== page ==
Generalized bounds for convex multistage stochastic programs.

*(English)*Zbl 1103.90069
Lecture Notes in Economics and Mathematical Systems 548. Berlin: Springer (ISBN 3-540-22540-4/pbk). xi, 190 p. (2005).

In this book, the author elaborates on the technique of barycentric bounds that was initiated by K. Frauendorfer [Stochastic two-stage programming. Lecture Notes in Economics and Mathematical Systems. 392. Berlin: Springer-Verlag (1992; Zbl 0794.90042)] for two-stage stochastic programs and developed in the subsequent years also to multistage problems.

Selected basic definitions and results valid for general multistage stochastic programs are presented in Chapter 2. New regularity conditions which relax standard assumptions and guarantee subdifferentiability and (local) saddle property of the recourse functions are derived in Chapter 3. In Chapter 4, barycentric bounds are presented for multistage convex stochastic programs with nonlinear dependence of the involved functions both on decisions and random parameters. Besides of convexity, the basic assumption introduced here is that the random data, parameters in the objective functions and those in constraints, follow a block-diagonal autoregressive process. This assumption is substantial, e.g., for monotonicity of the barycentric bounds obtained by a gradually refined partitioning scheme. Under related regularity conditions, bounding sets for the optimal first-stage solutions are derived.

Various further extensions in Chapter 5 deal with relaxation of convexity of the objective and of the constraints with respect to random parameters. One of important results applies to multistage stochastic linear programs: They may be approached by the barycentric approximation and bounding techniques only if the recourse and technological matrices are non-random and the right-hand sides have a form of differences of convex functions of the random data. The data should follow a block-diagonal autoregressive process such that the objective functions depend on other random parameters than the right-hand sides.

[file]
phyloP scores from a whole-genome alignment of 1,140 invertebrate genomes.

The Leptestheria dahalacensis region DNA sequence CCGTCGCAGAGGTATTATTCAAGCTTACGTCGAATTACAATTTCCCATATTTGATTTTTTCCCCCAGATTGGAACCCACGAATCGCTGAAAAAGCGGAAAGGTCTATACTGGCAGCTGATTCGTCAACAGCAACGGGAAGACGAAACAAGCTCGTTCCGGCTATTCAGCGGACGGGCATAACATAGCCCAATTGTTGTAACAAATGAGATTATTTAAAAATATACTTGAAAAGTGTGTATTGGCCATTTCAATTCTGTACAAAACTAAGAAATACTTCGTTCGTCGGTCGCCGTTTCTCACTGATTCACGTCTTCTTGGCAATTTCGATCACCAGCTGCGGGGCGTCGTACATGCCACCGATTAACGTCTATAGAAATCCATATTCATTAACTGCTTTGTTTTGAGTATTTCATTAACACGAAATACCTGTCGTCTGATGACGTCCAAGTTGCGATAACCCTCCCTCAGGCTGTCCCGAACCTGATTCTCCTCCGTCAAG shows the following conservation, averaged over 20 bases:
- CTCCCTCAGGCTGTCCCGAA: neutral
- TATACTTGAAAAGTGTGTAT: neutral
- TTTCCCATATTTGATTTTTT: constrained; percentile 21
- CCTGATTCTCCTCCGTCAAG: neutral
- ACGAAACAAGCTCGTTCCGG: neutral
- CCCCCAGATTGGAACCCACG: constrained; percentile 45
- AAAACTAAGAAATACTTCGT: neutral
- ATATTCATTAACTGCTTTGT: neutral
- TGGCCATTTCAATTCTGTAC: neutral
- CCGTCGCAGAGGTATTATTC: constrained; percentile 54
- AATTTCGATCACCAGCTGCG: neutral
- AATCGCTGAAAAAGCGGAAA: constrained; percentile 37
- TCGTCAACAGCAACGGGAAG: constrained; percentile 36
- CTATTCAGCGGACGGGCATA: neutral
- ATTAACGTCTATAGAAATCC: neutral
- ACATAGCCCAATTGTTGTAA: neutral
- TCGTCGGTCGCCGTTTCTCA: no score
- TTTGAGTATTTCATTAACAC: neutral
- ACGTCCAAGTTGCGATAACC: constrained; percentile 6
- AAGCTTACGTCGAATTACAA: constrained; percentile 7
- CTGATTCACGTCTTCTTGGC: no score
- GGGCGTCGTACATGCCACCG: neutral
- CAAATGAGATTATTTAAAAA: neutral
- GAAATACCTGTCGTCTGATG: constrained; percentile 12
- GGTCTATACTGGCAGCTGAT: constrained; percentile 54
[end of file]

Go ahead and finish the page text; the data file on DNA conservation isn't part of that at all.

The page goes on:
In Chapter 6, the technique is applied to real-life hydropower industry problems.

Appendices include selected items in optimization which have been exploited to derive the results.

Selected basic definitions and results valid for general multistage stochastic programs are presented in Chapter 2. New regularity conditions which relax standard assumptions and guarantee subdifferentiability and (local) saddle property of the recourse functions are derived in Chapter 3. In Chapter 4, barycentric bounds are presented for multistage convex stochastic programs with nonlinear dependence of the involved functions both on decisions and random parameters. Besides of convexity, the basic assumption introduced here is that the random data, parameters in the objective functions and those in constraints, follow a block-diagonal autoregressive process. This assumption is substantial, e.g., for monotonicity of the barycentric bounds obtained by a gradually refined partitioning scheme. Under related regularity conditions, bounding sets for the optimal first-stage solutions are derived.

Various further extensions in Chapter 5 deal with relaxation of convexity of the objective and of the constraints with respect to random parameters. One of important results applies to multistage stochastic linear programs: They may be approached by the barycentric approximation and bounding techniques only if the recourse and technological matrices are non-random and the right-hand sides have a form of differences of convex functions of the random data. The data should follow a block-diagonal autoregressive process such that the objective functions depend on other random parameters than the right-hand sides.

In Chapter 6, the technique is applied to real-life hydropower industry problems.

Appendices include selected items in optimization which have been exploited to derive the results.

Reviewer: Jitka Dupačová (Praha)